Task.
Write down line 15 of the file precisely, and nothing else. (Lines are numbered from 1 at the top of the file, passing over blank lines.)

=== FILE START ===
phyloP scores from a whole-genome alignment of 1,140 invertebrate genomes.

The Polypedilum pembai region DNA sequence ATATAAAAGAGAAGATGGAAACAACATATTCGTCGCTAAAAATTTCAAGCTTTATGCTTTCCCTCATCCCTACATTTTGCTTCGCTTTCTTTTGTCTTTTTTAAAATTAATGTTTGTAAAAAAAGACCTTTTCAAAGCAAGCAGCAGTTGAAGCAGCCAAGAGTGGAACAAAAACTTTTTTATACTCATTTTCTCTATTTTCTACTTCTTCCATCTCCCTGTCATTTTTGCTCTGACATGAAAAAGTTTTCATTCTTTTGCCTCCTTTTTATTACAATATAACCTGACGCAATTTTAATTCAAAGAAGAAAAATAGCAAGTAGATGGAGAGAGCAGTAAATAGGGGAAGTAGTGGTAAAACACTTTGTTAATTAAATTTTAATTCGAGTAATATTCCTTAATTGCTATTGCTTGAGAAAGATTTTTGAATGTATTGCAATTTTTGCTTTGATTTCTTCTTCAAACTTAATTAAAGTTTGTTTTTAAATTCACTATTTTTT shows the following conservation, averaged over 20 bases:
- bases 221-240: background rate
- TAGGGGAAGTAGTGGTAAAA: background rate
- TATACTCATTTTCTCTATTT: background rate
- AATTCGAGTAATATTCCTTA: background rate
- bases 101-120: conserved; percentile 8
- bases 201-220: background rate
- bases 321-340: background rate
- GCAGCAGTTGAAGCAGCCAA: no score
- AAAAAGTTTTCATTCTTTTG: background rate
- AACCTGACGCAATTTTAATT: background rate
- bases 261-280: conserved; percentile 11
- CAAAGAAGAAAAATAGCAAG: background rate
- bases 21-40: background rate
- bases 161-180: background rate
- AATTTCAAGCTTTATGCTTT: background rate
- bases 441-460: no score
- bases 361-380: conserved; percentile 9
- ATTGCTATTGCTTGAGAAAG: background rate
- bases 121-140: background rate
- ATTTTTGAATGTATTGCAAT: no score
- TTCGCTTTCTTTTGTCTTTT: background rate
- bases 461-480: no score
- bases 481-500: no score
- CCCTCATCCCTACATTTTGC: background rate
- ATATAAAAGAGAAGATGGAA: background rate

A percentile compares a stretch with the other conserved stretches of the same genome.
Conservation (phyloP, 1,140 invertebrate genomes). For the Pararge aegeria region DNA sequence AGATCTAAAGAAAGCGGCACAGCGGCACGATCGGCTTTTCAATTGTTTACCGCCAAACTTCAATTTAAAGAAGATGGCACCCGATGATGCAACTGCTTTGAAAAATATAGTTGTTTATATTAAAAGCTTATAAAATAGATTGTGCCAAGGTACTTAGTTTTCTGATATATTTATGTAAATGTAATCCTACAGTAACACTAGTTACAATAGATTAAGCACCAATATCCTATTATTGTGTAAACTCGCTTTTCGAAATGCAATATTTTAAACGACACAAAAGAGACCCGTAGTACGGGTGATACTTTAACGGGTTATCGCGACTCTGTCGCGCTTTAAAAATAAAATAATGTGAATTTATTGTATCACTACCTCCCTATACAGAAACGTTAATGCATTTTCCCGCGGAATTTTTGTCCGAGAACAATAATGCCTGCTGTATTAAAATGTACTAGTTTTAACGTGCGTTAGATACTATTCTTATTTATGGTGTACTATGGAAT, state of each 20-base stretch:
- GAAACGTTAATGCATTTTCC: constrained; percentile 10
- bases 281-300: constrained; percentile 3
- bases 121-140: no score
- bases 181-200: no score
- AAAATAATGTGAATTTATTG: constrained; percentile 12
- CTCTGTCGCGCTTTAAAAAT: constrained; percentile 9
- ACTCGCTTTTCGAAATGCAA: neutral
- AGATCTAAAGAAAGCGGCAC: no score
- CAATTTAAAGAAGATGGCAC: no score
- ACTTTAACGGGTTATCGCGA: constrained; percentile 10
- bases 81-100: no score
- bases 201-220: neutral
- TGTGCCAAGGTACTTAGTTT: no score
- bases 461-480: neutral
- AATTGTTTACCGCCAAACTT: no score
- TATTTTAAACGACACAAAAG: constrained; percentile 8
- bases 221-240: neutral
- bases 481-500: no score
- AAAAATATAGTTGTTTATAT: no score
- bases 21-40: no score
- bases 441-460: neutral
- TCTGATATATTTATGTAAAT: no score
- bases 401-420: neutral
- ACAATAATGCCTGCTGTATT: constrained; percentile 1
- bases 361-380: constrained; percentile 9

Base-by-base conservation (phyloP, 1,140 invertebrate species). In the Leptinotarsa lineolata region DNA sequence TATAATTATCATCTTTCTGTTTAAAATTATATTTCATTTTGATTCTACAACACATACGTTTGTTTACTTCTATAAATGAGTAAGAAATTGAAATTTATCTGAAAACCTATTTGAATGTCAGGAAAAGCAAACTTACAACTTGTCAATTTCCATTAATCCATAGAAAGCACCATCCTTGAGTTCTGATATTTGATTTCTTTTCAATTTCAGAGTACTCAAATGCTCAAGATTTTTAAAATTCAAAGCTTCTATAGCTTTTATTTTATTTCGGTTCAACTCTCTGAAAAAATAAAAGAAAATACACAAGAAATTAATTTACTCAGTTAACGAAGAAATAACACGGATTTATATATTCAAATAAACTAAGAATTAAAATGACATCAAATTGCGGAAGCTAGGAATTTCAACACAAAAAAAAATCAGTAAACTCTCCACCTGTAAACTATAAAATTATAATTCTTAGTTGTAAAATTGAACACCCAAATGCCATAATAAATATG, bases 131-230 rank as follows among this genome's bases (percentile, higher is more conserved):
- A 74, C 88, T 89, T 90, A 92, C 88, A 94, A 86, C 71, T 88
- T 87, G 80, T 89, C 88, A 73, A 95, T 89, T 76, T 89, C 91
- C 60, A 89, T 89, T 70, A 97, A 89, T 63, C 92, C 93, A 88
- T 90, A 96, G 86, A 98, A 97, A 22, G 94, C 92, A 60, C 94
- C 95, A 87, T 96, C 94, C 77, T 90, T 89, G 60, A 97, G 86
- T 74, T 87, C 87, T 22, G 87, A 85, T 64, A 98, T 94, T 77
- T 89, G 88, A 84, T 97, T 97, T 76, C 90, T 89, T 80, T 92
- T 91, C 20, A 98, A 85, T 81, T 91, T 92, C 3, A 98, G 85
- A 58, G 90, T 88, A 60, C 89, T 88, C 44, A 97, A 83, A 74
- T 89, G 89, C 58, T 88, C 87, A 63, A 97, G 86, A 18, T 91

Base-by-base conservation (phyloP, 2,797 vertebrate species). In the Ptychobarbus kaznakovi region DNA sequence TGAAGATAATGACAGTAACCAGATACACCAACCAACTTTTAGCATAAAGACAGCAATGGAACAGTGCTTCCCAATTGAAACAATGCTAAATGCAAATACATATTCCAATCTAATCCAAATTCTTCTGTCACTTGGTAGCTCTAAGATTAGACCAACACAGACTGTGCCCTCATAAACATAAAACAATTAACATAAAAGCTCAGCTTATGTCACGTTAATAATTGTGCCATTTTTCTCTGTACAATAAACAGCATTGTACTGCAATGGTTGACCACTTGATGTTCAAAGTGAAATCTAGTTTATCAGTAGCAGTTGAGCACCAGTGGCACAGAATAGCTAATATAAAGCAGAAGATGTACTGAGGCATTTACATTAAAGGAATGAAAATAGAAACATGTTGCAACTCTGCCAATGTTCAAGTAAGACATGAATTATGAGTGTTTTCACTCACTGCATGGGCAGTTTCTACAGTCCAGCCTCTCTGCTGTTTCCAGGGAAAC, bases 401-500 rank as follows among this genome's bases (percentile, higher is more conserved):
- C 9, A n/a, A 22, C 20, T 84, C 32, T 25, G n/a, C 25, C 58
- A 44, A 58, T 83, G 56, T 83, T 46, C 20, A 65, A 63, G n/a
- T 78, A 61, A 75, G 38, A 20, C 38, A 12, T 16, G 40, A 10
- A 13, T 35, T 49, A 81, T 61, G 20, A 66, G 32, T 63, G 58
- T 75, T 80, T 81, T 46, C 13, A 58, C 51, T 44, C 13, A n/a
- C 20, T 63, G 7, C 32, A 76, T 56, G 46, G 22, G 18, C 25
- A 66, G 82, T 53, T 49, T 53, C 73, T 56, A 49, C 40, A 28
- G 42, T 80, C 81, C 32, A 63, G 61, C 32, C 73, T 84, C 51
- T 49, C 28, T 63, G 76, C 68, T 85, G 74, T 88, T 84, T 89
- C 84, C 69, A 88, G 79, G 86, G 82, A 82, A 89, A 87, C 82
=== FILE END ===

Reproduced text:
- bases 21-40: background rate